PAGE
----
When I first heard about Let Me Go about a year ago, I was immediately intrigued. Not just in terms of its story, but I’ve always been a champion of #womeninfilm and this one has a female writer/director AND a terrific female ensemble cast! I really wanted to see the film at Bentonville Film Festival last Spring, but I had just wrapped my first short film Hearts Want so I timing was an issue. But thanks to Evolutionary Films for sending me the screener link that I was able to see it last month.
The film is based on a true story, and though films about the holocaust are a dime a dozen, writer/director Polly Steele told the story from an unconventional perspective. It’s a unique and compelling approach on a real life story from the past that’s still relevant today. I love the talented female cast who effectively portrayed three generation of daughters being affected by a horrific past. It’s a thought-provoking, heartbreaking yet beautiful film that I wish I could see on the big screen. If you get a chance to see this, don’t miss it. Not only is it an absorbing tale, it’s also a visually striking film with an equally gorgeous score.
Let Me Go is a film about mothers and daughters, it is about ghosts from the past and the impact they leave on the present. Developed from Helga Schneider’s true life story, it explores the effect on Helga’s life of being abandoned by her mother, Traudi in 1941 when she was just four years old. The film is set in the year 2000 following not only Helga and Traudi’s journeys but the next two generations and how Beth, Helga’s daughter and Emily her granddaughter are confronted with the long-term effects of Traudi’s leaving.
Read my interview with Polly Steele on her journey into bringing Helga Schneider’s story to life on screen…
Q: There are so many films about the holocaust done already but your film tells a story from such a different perspective, that is from the family of the perpetrators, instead of the victims. Can you tell me what inspired you to write this story?
When I first found this story I had no idea what attracted me to it. Looking back it was probably the vulnerable face of a small child in the black and white photo on the back cover. This vulnerability echoed inside me somewhere and I read the book. I know that trauma arises from all sides in a conflict and Helga’s trauma is no less valid than anyone else’s. Helga’s story was a difficult story to tell after the war had ended, there was no space for stories like hers. Now that 75 years has past since the war, I think we can acknowledge that innocent children from all sides of a conflict suffer. We cannot move on from our own suffering unless we acknowledge the suffering of others.
Q: How did you first hear about Helga Schneider? Can you tell us the process of getting the rights to tell her story and how long it took you to write the script?
After reading the book, I flew to Milan to meet her, she only spoke Italian and a little French and I spoke English and French and so we used her agent to translate and we sussed each other out with a lot of looking into each others eyes. I think we came to an understanding that day and I felt that she entrusted me with her life story, I am very grateful to her.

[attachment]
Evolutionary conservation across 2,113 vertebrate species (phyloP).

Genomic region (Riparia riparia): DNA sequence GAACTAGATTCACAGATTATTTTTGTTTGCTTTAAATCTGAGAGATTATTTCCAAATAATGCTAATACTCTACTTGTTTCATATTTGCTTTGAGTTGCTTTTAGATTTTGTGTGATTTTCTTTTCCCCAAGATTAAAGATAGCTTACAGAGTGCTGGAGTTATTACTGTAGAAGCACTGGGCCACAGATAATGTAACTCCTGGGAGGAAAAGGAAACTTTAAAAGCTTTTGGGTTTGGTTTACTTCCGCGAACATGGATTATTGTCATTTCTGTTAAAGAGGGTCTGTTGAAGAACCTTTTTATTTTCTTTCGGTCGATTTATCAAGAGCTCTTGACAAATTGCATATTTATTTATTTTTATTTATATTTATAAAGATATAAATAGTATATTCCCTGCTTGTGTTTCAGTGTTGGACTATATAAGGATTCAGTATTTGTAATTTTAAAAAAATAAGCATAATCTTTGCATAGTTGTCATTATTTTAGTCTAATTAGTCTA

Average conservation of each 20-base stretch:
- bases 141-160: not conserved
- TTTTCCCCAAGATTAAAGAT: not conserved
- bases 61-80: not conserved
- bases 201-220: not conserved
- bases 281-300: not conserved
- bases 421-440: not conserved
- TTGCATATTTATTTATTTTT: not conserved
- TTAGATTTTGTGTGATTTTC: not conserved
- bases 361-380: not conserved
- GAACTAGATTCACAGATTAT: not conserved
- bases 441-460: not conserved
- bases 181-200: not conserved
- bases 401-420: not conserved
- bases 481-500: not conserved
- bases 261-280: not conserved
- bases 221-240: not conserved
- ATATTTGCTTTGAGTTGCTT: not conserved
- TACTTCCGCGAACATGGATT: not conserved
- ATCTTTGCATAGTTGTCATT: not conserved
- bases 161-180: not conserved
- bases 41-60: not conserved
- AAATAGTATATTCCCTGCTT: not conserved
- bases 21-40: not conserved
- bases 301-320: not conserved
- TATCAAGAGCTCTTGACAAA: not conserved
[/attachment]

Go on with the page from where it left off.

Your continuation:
After seven years of writing and re-writing the script, working with various different companies and even putting it aside for a while, somehow the right team came together, the energy changed and here we are having raised the money in a year and made the film the following year, but the whole process was 10 years in the making.
Q: How involved was Helga herself in making this film? I believe you flew to Italy to meet with her?
After meeting her the first time, we kept in touch, I would write to her asking her questions and she would write back . I would google translate and on it went. After a couple of drafts of being completely true to her story I made a leap to include the two youngest characters who are fictitious, because I was fascinated with inherited trauma. I made these creative decisions with Helga’s blessing. The two new characters are based on information given to us by Helga who wanted to protect the real identity of her close family members. She understands now that her story has continued to affect those who came after her and that is what the film focuses on. Ironically when I met her again just before we started filming she told me that the two new characters were very accurate relative to her own experience.
Q: I love the idea of a multi-generation of daughters being affected and dealing with a shared past. Would you share about the casting process for Juliet Stevenson, Lucy Boynton and Jodhi May, as well as Stanley Weber as the only prominent male character in the film?
Juliet came on board very early on. She read the script and then we met and she followed the films progress always remaining committed. She was our rock. Jodhi also met me early on in the process and committed whole heartedly, she was fascinated by the subject of inherited trauma and also stayed with us until we were green lit. Lucy I saw on a taped video that she did in L.A and immediately thought she had a special something, elegance, an innocent maturity if that is possible and a very natural look on the screen. Lucy could only confirm very close to shooting but thats because she was up for another film at the same time but luckily we got her! Karin was the last to join and the most difficult character to cast. No one wanted to be a hardcore Nazi… but then we cast our net wider and Karin was waiting in the wings in Stockholm and she is a Gem! I am very proud of all of them and Stanley Weber, and Eva Magyar, I think they all did an amazing job.